Middle East

Scotland’s Justice Secretary accused Libya of breaking a promise not to give freed Lockerbie bomber Abdelbaset Ali Mohmed al-Megrahi a hero’s welcome on his return home, PA reports.

 ”It is a matter of great regret that Mr Megrahi was received in such an inappropriate manner,” Kenny MacAskill told an emergency session of the Scottish Parliament. “It showed no compassion or sensitivity to the families of the 270 victims of Lockerbie.”

UPDATE

The Libyan was greeted by crowds, some waving Scottish flags, when he landed at Tripoli on Thursday after being released on compassionate grounds by Mr MacAskill because he is dying from prostate cancer, adds Andrew Bolger, the FT’s Scotland correspondent.

“It showed no compassion or sensitivity to the families of the 270 victims of Lockerbie,” said Mr MacAskill. “Assurances had been given by the Libyan government that any return would be dealt with in a low-key and sensitive fashion.”

Iain Gray, the Scottish Labour leader at Holyrood, said the Scottish National party government made “a wrong decision, in the wrong way, with the wrong consequences”.

Mr Gray said: “Does he understand how much his decision has angered the silent majority in Scotland? Does he understand how ashamed we were to see our flag flying to welcome a convicted bomber home?”

Annabel Goldie, the Scottish Conservative leader, said: “I want to make clear that the decision to release Mr Megrahi was not done in the name of Scotland or in the name of this parliament or in my name.”

Ms Goldie asked why, if Mr Megrahi’s condition was so severe that keeping him in prison is inhumane, could he not have been released to a secure house or a hospice or a hospital in Scotland.

She said: “Is this SNP government seriously suggesting that our Scottish police who coped so admirably with security arrangements for G8 Leaders could not adequately protect Mr Megrahi?”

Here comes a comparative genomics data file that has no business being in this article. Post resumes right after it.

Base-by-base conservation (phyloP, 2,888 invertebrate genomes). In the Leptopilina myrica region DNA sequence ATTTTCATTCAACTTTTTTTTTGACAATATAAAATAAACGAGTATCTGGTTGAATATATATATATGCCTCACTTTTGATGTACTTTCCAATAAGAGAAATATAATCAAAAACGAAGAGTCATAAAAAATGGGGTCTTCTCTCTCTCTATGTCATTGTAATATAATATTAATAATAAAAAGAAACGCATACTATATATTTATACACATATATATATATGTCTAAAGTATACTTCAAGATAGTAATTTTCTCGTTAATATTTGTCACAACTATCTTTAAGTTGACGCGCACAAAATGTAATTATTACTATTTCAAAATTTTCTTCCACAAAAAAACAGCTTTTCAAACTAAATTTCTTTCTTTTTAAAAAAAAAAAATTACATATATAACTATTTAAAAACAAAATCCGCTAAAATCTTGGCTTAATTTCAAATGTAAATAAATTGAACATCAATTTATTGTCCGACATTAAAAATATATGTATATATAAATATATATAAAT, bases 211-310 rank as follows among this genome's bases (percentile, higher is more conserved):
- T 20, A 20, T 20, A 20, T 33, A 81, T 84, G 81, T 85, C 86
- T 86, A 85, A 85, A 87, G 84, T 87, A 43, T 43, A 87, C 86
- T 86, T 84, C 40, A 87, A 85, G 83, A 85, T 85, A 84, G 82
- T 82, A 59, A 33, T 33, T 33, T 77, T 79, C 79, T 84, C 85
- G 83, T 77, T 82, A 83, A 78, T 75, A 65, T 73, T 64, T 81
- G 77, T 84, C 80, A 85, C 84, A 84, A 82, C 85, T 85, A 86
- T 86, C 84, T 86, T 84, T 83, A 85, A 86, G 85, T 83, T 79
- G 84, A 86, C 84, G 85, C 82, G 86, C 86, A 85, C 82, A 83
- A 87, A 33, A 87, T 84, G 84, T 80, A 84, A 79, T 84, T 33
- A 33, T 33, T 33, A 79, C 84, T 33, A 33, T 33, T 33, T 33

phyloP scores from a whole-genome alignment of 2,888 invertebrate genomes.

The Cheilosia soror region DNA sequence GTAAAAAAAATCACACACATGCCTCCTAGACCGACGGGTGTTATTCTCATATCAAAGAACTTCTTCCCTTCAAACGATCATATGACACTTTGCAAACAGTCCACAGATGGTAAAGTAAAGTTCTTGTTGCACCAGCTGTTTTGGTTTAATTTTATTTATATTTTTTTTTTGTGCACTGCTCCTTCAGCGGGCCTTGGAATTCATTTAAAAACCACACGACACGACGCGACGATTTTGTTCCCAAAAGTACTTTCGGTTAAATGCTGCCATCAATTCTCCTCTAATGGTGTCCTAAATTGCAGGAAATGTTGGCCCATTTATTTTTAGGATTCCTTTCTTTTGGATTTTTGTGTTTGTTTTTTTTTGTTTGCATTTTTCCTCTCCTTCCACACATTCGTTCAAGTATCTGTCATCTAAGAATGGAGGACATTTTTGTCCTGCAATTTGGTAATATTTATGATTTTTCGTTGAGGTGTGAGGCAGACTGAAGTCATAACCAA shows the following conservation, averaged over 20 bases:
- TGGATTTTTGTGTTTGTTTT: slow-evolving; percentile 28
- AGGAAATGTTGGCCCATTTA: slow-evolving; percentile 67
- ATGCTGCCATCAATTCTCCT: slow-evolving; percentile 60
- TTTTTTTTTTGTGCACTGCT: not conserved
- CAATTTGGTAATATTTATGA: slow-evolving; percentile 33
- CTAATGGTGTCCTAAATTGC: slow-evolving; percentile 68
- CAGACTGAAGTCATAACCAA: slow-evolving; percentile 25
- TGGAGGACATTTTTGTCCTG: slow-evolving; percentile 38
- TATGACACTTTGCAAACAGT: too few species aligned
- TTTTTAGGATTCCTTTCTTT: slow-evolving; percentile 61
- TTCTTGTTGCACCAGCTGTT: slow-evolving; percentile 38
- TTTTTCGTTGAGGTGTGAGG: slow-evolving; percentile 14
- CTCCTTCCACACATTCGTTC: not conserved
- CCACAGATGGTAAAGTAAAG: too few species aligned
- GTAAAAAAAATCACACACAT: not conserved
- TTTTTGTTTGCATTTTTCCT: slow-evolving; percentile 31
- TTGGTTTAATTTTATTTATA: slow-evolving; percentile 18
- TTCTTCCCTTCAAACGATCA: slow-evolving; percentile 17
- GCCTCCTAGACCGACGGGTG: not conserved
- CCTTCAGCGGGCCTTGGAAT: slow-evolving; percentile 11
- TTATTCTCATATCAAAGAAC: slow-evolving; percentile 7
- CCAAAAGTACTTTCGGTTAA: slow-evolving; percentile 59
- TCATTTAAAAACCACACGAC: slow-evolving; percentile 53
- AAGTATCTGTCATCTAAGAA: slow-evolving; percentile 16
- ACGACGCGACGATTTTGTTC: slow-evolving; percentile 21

Gordon Brown kicked off the week by congratulating England’s cricket team for winning the Ashes while maintaining a dogged silence over the decision by the Scottish government to release the Lockerbie bomber.

The prime minister’s spokesman insisted it would be inappropriate for Mr Brown to comment on a matter that “was and remains a matter for the Scottish justice secretary”, in spite of a wave of anger over the decision in the US and UK.

That assertion has been greeted with scepticism in the media and Tory circles, where it has been noted that Mr Brown is usually free with his opinions on a range of less weighty issues, including cricket or reality television shows.

But Mr Brown’s reticence is unsurprising, given that the decision by Kenny MacAskill, Scotland’s justice secretary, to release Abdelbaset Ali Mohmed al-Megrahi is perhaps the least worst outcome from the prime minister’s perspective.

Firstly the convicted Libyan bomber’s release on compassionate grounds will further warm relations between Tripoli and London (Colonel Gadaffi is unlikely to care a great deal about the constitutional niceties of Scottish devolution) and will improve trading links between the two countries.

Secondly the whole affair has backfired badly on Alex Salmond, the Scottish first minister, who now finds himself embroiled in a high-level dispute with Washington. Mr Brown cannot abide Mr Salmond, the SNP leader whose government is now under severe pressure.

If Mr Brown criticises the decision, he will annoy the Colonel; if he backs the SNP government in Scotland, he will infuriate the Americans. Silence is perhaps his best policy.

Nevertheless, he will face more tough questioning on his own personal view when he returns to Downing St on Tuesday for talks with Benjamin Netanyahu, Israel’s prime minister.

Meanwhile, Gordon Brown today held breakfast talks with Muammar Gaddafi, touching on oil price volatility, improving bilateral relations between Britain and Libya and the sensitive issue of the Lockerbie bombing.

In their first head-to-head meeting, the colonel asked Mr Brown for help in the case of the dying former Libyan agent who is appealing against a life sentence for the 1988 attack.

The Scottish Appeal Court said this week the case would not be concluded until next year, raising concerns that 57-year-old Abdel Basset al-Megrahi – who is suffering from terminal prostate cancer – will die before the appeal finishes.